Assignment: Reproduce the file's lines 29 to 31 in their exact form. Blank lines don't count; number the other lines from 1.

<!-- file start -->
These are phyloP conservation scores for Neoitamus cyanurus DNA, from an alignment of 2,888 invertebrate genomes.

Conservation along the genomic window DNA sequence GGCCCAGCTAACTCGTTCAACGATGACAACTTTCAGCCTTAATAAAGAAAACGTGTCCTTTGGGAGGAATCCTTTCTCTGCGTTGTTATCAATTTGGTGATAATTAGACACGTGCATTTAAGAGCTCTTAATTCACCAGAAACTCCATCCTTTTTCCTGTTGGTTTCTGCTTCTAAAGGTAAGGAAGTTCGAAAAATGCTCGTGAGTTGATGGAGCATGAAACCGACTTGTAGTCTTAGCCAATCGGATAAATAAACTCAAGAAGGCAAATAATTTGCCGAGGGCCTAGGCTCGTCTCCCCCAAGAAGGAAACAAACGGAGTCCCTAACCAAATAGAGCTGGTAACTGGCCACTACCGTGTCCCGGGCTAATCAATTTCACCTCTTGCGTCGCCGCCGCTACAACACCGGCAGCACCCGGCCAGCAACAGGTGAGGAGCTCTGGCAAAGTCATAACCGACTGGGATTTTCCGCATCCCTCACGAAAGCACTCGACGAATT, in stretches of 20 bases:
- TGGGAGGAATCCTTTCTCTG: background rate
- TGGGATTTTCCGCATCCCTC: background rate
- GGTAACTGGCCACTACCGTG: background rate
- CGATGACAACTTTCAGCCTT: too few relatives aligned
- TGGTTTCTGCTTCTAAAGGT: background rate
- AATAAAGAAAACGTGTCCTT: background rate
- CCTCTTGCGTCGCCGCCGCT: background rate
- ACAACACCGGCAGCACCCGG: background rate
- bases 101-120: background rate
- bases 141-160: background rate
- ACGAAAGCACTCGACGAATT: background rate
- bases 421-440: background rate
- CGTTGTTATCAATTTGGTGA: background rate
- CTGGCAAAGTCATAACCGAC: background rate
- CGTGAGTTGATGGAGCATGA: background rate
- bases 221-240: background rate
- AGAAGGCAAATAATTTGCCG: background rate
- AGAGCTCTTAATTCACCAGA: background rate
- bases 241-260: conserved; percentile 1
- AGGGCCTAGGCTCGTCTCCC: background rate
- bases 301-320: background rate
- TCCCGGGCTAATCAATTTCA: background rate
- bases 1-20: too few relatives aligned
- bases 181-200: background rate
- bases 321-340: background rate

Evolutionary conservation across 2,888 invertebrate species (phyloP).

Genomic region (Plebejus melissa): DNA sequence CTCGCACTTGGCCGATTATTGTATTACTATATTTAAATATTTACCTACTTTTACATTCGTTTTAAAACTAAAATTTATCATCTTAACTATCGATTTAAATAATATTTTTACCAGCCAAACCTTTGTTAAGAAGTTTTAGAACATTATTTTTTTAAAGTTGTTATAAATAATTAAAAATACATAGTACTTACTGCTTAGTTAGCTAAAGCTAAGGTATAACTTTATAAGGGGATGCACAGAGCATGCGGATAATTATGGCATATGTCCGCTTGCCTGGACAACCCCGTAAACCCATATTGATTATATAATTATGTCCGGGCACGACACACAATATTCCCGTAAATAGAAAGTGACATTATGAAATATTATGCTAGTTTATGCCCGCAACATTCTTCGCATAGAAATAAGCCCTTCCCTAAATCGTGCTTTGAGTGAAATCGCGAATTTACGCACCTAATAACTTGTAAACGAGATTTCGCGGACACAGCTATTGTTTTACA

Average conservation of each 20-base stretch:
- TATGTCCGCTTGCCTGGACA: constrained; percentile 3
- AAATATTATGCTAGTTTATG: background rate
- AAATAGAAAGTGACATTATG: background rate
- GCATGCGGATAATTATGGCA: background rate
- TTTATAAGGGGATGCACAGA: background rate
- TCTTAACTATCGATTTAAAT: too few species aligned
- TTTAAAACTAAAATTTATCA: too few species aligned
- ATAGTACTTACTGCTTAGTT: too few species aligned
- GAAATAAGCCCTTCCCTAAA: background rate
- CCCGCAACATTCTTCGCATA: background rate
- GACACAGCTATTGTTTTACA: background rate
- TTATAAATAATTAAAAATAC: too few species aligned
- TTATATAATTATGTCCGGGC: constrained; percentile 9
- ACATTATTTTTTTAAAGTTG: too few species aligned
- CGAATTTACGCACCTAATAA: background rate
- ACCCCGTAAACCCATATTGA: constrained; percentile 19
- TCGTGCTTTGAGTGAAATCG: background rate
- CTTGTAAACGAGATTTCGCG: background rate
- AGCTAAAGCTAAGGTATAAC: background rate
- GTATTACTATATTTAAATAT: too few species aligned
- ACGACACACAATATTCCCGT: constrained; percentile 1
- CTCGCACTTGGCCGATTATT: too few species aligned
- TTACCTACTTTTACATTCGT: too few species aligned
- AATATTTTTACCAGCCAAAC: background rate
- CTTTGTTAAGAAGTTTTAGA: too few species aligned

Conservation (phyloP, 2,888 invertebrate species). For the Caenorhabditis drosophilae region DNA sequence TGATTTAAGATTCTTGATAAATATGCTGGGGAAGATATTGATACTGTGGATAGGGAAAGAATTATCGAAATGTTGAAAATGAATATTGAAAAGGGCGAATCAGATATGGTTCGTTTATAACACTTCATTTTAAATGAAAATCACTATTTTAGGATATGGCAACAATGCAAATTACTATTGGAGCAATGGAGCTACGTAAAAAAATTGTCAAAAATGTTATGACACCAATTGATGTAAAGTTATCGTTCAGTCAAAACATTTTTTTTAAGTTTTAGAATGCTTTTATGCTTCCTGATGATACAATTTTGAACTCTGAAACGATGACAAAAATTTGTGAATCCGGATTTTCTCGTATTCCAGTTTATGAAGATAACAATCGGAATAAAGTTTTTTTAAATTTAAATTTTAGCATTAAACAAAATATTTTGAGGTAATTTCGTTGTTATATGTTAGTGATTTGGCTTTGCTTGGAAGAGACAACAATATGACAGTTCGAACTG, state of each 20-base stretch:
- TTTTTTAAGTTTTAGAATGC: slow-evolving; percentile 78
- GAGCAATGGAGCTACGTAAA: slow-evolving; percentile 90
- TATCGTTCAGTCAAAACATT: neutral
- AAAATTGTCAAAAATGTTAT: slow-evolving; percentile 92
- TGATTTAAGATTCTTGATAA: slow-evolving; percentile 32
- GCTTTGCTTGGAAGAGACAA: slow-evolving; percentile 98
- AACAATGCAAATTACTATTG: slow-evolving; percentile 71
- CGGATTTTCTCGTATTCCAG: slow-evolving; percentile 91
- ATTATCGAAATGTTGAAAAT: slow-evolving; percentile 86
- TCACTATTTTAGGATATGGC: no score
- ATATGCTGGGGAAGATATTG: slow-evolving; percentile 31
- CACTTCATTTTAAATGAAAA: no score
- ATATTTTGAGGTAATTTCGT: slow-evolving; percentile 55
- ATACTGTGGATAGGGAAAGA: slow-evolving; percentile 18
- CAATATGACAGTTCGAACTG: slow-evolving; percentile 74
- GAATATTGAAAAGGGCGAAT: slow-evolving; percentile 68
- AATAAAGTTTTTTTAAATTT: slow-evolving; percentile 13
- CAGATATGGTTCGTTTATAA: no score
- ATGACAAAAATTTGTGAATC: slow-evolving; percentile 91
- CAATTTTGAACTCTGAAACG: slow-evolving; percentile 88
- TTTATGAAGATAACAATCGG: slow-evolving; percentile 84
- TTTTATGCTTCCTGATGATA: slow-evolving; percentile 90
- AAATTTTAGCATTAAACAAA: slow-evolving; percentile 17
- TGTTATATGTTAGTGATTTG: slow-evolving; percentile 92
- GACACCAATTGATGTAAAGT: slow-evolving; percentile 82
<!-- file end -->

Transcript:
Genomic region (Plebejus melissa): DNA sequence CTCGCACTTGGCCGATTATTGTATTACTATATTTAAATATTTACCTACTTTTACATTCGTTTTAAAACTAAAATTTATCATCTTAACTATCGATTTAAATAATATTTTTACCAGCCAAACCTTTGTTAAGAAGTTTTAGAACATTATTTTTTTAAAGTTGTTATAAATAATTAAAAATACATAGTACTTACTGCTTAGTTAGCTAAAGCTAAGGTATAACTTTATAAGGGGATGCACAGAGCATGCGGATAATTATGGCATATGTCCGCTTGCCTGGACAACCCCGTAAACCCATATTGATTATATAATTATGTCCGGGCACGACACACAATATTCCCGTAAATAGAAAGTGACATTATGAAATATTATGCTAGTTTATGCCCGCAACATTCTTCGCATAGAAATAAGCCCTTCCCTAAATCGTGCTTTGAGTGAAATCGCGAATTTACGCACCTAATAACTTGTAAACGAGATTTCGCGGACACAGCTATTGTTTTACA

Average conservation of each 20-base stretch:
- TATGTCCGCTTGCCTGGACA: constrained; percentile 3